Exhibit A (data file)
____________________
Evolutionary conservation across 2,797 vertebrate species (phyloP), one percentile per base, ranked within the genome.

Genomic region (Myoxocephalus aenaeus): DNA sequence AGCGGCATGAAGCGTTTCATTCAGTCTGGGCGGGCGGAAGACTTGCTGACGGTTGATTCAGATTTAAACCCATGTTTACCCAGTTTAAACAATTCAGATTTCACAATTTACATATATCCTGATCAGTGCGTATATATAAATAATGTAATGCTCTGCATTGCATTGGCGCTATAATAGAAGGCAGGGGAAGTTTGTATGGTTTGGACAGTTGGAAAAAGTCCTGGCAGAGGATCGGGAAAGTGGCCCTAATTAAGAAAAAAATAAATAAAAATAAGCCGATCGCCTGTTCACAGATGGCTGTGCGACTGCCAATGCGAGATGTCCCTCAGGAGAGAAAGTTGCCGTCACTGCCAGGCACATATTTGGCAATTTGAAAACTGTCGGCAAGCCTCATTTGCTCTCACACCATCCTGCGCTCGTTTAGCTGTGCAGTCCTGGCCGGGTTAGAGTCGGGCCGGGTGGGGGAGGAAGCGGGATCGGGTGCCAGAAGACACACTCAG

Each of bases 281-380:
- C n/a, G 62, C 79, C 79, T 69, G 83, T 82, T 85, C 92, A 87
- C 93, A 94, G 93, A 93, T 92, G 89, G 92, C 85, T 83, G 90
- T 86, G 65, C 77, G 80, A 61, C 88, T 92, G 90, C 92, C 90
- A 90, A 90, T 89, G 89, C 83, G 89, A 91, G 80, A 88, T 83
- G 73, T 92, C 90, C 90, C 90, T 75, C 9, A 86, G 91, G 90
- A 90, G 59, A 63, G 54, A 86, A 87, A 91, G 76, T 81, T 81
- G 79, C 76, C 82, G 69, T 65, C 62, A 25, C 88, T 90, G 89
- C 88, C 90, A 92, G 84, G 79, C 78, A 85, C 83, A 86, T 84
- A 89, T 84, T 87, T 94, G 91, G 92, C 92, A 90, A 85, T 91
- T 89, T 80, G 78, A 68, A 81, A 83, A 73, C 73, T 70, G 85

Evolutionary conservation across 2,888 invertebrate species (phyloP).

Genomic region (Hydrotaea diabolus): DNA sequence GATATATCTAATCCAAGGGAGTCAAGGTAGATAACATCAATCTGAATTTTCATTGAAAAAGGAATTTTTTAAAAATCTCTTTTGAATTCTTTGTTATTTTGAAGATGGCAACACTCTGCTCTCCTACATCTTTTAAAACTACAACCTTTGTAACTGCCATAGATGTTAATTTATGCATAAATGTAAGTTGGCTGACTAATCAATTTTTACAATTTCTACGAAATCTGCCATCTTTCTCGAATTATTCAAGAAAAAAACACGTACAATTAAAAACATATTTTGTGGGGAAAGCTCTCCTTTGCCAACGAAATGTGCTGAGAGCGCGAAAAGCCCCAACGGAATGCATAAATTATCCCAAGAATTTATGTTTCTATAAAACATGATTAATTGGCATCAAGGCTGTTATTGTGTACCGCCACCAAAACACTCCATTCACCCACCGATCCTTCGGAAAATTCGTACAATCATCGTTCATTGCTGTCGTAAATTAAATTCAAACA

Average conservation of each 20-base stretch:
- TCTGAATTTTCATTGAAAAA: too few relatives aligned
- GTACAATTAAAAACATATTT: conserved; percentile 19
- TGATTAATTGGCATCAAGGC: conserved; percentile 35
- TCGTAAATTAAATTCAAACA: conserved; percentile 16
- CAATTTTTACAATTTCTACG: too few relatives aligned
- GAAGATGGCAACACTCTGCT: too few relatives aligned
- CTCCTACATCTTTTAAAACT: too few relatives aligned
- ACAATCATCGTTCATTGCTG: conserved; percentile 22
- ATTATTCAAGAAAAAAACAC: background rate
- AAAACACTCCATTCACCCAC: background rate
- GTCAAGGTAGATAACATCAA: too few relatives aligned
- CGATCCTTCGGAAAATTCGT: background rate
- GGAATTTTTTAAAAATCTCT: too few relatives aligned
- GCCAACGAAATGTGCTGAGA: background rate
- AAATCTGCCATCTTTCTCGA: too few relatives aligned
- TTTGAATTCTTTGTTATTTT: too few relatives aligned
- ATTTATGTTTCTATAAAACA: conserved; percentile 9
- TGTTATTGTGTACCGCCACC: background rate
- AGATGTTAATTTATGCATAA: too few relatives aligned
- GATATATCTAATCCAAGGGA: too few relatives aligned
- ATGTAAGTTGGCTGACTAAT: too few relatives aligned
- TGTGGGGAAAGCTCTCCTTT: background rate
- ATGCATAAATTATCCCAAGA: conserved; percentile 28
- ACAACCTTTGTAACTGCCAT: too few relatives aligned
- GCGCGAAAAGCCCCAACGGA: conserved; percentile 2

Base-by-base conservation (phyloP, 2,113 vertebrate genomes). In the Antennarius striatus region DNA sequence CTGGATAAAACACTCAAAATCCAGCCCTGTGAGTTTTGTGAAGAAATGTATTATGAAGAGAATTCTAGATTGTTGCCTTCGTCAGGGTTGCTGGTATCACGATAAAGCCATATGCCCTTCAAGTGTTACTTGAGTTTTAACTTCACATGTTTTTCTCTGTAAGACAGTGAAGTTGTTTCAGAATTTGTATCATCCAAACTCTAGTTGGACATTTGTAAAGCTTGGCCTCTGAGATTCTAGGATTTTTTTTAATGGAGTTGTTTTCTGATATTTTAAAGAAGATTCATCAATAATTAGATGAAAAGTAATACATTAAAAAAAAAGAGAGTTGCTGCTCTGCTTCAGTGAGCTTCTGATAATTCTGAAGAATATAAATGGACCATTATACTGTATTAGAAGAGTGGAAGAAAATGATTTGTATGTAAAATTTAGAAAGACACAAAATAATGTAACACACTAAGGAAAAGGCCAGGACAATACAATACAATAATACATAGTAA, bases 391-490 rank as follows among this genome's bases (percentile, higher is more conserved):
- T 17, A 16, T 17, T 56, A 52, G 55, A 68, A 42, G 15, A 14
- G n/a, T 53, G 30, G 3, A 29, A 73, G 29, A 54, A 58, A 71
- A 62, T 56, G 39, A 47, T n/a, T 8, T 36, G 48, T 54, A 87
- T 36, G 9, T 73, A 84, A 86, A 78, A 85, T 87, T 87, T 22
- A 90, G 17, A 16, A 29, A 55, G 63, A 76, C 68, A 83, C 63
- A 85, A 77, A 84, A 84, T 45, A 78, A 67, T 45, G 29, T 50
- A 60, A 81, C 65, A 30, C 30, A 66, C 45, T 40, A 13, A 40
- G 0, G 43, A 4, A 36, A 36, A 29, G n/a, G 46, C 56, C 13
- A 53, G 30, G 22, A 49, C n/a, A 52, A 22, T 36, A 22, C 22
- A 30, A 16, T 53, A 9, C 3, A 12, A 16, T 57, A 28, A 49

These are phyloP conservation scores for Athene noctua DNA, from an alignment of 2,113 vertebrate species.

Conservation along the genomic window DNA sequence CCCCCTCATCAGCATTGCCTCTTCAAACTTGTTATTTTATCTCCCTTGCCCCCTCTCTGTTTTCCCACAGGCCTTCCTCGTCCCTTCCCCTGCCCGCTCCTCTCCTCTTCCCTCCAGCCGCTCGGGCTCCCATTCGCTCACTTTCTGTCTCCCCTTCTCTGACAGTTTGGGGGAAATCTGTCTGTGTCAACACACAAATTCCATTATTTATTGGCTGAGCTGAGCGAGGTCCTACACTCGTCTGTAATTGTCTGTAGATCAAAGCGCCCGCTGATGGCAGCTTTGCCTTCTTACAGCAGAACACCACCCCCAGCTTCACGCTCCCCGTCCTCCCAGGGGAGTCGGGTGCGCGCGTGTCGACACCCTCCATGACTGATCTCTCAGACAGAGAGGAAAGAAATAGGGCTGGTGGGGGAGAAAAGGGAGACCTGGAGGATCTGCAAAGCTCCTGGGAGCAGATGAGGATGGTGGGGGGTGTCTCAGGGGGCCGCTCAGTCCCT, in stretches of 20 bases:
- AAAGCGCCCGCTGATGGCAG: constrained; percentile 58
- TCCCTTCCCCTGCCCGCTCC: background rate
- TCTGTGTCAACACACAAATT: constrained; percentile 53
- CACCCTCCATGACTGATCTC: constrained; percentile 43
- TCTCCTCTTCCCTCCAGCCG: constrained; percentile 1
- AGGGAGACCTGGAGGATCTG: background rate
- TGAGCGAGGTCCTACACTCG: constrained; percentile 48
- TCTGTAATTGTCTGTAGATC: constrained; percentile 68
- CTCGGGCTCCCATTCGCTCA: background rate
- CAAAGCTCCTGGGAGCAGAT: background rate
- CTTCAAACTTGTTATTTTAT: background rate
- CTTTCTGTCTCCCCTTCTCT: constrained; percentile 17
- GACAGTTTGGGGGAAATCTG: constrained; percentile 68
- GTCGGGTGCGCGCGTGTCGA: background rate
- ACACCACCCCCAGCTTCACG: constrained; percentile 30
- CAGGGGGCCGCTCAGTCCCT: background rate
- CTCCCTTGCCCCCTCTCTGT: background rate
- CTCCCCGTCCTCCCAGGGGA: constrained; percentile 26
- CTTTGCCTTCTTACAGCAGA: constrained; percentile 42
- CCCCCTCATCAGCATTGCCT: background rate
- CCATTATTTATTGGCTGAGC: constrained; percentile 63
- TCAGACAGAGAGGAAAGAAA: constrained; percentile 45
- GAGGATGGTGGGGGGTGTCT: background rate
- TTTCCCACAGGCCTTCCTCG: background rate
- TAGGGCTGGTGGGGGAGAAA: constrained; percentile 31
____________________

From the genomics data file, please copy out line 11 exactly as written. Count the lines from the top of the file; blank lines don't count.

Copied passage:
- C 88, C 90, A 92, G 84, G 79, C 78, A 85, C 83, A 86, T 84